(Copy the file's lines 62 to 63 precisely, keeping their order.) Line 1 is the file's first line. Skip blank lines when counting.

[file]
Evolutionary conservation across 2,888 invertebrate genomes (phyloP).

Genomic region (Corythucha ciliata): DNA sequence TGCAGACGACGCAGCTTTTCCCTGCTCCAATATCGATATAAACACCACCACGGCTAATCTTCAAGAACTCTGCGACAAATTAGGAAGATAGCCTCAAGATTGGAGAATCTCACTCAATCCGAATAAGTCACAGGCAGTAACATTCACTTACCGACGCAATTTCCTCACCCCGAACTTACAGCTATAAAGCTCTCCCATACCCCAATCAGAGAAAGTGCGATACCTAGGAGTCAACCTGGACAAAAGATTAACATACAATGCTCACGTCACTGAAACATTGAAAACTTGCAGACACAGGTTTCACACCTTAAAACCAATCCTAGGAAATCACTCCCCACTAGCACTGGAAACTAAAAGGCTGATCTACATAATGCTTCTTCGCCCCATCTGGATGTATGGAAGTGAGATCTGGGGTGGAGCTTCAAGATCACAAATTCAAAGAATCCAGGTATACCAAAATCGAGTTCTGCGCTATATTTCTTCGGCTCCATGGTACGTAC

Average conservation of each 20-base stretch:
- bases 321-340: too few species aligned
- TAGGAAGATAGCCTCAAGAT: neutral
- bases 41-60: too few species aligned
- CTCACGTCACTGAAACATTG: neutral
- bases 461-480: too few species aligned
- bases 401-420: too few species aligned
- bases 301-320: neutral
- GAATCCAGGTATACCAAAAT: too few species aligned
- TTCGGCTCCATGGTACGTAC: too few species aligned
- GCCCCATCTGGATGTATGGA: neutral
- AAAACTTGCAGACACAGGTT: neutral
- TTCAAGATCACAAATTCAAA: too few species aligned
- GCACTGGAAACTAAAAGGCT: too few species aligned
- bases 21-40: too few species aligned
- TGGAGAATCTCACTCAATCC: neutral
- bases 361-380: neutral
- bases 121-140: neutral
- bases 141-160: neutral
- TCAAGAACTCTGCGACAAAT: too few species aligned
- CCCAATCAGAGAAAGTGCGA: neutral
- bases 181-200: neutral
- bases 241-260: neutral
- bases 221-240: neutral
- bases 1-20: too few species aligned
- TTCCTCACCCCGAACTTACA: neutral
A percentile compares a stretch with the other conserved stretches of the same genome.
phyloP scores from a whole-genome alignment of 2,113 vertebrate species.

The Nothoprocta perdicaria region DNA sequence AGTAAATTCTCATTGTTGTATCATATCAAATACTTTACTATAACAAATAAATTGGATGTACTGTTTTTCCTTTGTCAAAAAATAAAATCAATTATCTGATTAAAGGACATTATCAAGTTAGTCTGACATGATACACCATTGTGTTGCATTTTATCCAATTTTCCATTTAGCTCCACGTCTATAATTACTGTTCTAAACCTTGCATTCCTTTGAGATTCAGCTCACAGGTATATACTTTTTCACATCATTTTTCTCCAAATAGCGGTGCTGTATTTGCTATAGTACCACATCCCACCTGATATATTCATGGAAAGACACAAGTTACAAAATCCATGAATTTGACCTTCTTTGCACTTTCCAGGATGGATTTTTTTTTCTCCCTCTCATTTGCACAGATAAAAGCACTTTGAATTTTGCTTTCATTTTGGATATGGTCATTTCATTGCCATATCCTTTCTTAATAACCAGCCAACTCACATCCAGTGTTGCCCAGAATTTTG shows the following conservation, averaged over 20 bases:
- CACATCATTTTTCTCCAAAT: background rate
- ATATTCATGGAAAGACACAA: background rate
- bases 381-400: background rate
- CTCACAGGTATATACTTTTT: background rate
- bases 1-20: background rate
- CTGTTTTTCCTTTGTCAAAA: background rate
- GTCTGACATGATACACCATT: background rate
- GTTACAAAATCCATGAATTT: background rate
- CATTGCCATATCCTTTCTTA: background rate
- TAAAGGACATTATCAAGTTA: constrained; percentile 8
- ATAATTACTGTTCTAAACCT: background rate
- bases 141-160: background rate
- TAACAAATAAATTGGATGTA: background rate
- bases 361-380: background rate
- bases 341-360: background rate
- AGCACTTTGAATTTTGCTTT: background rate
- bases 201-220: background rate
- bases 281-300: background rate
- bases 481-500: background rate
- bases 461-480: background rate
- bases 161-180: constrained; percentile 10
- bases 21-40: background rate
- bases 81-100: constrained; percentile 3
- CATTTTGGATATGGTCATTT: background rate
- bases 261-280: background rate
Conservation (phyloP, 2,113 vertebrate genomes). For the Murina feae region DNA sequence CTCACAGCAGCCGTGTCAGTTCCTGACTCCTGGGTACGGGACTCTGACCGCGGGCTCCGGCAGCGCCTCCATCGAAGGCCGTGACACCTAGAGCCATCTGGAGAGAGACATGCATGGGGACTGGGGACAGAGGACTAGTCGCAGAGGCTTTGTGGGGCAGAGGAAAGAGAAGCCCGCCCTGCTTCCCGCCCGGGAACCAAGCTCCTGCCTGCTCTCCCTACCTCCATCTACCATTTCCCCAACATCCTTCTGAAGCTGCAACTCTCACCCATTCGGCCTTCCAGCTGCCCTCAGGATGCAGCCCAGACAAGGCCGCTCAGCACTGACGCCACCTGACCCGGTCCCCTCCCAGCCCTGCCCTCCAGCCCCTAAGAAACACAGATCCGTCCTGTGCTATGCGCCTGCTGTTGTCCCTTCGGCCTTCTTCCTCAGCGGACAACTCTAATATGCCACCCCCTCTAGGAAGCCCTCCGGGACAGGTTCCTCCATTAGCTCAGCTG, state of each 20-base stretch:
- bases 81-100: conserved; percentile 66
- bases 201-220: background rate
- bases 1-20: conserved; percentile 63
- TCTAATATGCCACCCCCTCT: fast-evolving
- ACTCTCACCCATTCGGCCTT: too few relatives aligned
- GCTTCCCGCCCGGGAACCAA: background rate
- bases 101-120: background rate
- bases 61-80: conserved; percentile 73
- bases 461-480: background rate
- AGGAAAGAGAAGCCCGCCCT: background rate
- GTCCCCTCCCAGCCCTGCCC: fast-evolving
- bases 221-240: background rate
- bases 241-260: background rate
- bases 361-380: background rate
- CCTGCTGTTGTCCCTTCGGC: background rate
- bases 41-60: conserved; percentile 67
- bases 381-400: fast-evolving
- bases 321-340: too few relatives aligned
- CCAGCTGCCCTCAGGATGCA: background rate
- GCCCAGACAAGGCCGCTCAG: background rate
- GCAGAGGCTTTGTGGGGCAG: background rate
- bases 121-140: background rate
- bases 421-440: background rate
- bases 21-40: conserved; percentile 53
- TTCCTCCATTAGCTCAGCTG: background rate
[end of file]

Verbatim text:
- ACTCTCACCCATTCGGCCTT: too few relatives aligned
- GCTTCCCGCCCGGGAACCAA: background rate